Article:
On Monday, Japan ended the state of emergency restrictions in the last of the prefectures still under the declaration, marking the end of the country’s first phase in its fight against the novel coronavirus.
Following consultations with a panel of infectious disease experts, the government decided it was safe to lift the declaration in Hokkaido, Tokyo, Saitama, Chiba and Kanagawa prefectures. The other prefectures had emergency restrictions lifted earlier as infection rates in those regions had already reached manageable levels.
Focus returns to reviving the economy
Having lifted the declaration earlier than anticipated, the government seems determined now to get the economy back up and running. Compared to other countries, Japan has succeeded in keeping its COVID-19 death toll low and reduce the number of new infections, thus allowing it to begin the reopening process.
Prime Minister Shinzo Abe commended the nation’s success in flattening the curve, allowing it to lift the state of emergency without having to put compulsory lockdown measures in place like the United States and Europe. “I made a judgment that the country as a whole had met the strict standard to lift the state of emergency compared to other countries,” he said at a news conference.
The prime minister also announced the approval of a second supplementary budget to help get the economy back on its feet
Government measures to keep Japan moving forward
The government will begin easing emergency restrictions on events by allowing gatherings of up to 100 people and then gradually increase the numbers to reach up to 50 per cent capacity. Abe said the aim is to get the country to a point where events can be held while also keeping the risk of infection to a minimum.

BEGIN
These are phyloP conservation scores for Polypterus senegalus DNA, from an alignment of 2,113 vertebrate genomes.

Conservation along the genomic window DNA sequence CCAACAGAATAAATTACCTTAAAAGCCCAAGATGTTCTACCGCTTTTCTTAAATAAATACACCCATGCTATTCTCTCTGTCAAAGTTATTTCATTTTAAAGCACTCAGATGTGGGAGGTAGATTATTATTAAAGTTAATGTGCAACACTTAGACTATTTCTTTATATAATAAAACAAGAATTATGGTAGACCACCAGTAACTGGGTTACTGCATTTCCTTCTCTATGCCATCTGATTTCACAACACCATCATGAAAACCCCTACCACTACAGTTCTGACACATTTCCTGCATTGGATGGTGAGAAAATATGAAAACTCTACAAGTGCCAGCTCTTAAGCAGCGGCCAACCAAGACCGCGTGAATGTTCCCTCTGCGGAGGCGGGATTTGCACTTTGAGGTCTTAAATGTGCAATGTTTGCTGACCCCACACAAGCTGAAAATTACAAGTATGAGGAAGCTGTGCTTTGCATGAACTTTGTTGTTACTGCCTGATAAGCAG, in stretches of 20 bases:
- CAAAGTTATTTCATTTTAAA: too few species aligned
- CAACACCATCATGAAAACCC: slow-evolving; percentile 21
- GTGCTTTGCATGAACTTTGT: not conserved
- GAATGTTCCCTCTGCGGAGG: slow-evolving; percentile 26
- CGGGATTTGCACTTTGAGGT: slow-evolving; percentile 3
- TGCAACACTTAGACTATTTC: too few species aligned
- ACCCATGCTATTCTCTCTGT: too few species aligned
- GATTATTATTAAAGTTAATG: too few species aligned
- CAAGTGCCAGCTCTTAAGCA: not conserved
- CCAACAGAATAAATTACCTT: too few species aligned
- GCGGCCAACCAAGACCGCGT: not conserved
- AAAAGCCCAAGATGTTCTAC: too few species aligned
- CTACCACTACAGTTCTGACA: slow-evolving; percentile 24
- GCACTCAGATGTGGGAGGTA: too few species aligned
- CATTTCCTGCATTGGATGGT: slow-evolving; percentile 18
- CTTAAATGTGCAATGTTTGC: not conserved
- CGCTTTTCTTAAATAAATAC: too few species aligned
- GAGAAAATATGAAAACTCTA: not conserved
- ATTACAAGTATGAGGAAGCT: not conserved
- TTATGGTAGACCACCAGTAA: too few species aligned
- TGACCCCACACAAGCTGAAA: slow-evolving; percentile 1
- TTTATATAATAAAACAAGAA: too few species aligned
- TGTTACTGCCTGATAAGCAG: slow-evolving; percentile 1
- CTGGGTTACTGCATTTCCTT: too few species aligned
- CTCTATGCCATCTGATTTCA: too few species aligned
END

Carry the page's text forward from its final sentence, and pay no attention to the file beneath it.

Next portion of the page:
The prime minister also announced the approval of a second supplementary budget to help get the economy back on its feet. The combined total of the first and second relief packages will amount to roughly ¥200 trillion, which equates to about 40 per cent of Japan’s GDP. The budget will be used to help finance incentives such as employee benefits and rescue plans for small businesses.
As a measure for staying on top of new infection cases, a smartphone app will be introduced in June which will notify people if they have come into contact with someone who has the virus.
Public advised to be vigilant and cautious as emergency restrictions lifted
The government has asked the public to adapt to what it describes as a “new lifestyle” to combat the virus. People are encouraged to wear face masks in public, maintain social distancing measures and to telework where possible. Details of the government’s guidelines are expected to be published soon.
Public health authorities and local governments will remain on high alert to catch any early signs of infection, while implementing the country’s new “test, trace, isolate and support” mantra to avoid further outbreak clusters.
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"Otsumami" - a bite size snack:
The lifting of the state of emergency restrictions now allows Japan to set a course for economic recovery.